Wifes thinking of a Mini Cooper Diesel - MINI Cooper Forum

MINI Cooper Diesel MINI Cooper Diesel 2007 - Present

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post #1 of 30 (permalink) Old Apr 6th, 2007, 07:54 PM Thread Starter
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United-Kingdom Wifes thinking of a Mini Cooper Diesel

Hi folks.
First Post, still, we all have to start somewhere!!

My wife covers around 80 miles a day to and from work, mostly M1 (Through the road works near Luton) and at present uses a BMW320d Compact. She is thinking of changing to a Mini Cooper Diesel when they come out. We have had a short test drive in a petrol version but this was too short really to come to any great decision.

Would any driver who uses their car for similar milages kindly let us know their thoughts? For example noise on RF tyres or Non RF tyres, seat comfort, ride quality, nags or niggles, good point and bad points. Anything really to give us a drivers (Not dealers) opinion. Obviously the diesel is yet to be released and we are expecting a call so we can take another test drive but your comments would be very welcome. I realise this is only supposition but it will give us some idea's.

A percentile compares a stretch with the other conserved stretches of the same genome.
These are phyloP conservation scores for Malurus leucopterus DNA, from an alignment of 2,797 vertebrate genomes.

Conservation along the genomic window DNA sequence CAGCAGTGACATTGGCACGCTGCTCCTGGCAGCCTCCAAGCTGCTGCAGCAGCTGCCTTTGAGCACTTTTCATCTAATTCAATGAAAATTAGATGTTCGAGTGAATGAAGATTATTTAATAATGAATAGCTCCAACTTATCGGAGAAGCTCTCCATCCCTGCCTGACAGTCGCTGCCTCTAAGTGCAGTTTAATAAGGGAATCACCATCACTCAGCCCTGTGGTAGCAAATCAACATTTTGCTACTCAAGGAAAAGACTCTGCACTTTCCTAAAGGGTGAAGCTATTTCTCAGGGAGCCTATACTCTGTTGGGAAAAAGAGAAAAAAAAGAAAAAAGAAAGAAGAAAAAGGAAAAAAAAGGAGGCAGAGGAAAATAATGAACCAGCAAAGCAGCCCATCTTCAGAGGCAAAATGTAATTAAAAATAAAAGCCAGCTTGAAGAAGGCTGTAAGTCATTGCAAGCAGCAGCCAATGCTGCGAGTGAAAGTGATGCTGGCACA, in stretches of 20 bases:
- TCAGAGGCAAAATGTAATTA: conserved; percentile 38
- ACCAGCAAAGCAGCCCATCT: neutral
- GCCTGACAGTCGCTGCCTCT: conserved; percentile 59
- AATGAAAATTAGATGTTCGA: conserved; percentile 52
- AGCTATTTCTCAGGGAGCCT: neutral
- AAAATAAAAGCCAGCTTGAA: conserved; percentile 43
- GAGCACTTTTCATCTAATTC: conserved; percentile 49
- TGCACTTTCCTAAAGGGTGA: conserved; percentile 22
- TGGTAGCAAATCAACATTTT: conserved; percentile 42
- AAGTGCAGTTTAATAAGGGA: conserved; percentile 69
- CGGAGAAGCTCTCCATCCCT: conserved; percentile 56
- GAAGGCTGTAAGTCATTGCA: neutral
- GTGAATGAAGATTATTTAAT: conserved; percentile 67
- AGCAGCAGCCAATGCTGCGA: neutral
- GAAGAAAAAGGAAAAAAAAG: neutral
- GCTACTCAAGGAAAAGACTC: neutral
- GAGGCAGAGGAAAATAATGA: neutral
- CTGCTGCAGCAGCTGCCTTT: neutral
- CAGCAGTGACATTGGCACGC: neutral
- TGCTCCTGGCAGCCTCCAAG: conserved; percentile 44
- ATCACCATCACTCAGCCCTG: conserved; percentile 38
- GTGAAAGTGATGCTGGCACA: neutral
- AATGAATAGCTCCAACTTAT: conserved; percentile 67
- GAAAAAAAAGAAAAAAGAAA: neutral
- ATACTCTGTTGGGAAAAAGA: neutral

Many thanks

Trapper

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post #2 of 30 (permalink) Old Apr 6th, 2007, 08:51 PM
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hi trapper
i have a 04 oneD and it is a very good car it is realy good on motorways & i love it ,i hade a new r56 cooper petrol for 2 days last month & i still think mine is better
not sure how the new diesel will be or iff they have got rid off all the r56 faults but the new cooper was a good ride and drive & i love the new interior , i just missed the lack of torque so constant gear changing .is needed when you slow down a bit
the old oneD is far quicker than old one & coopers

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post #3 of 30 (permalink) Old Apr 6th, 2007, 09:06 PM
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My wife covers around 80 miles a day to and from work, mostly M1 (Through the road works near Luton) and at present uses a BMW320d Compact. She is thinking of changing to a Mini Cooper Diesel when they come out. We have had a short test drive in a petrol version but this was too short really to come to any great decision.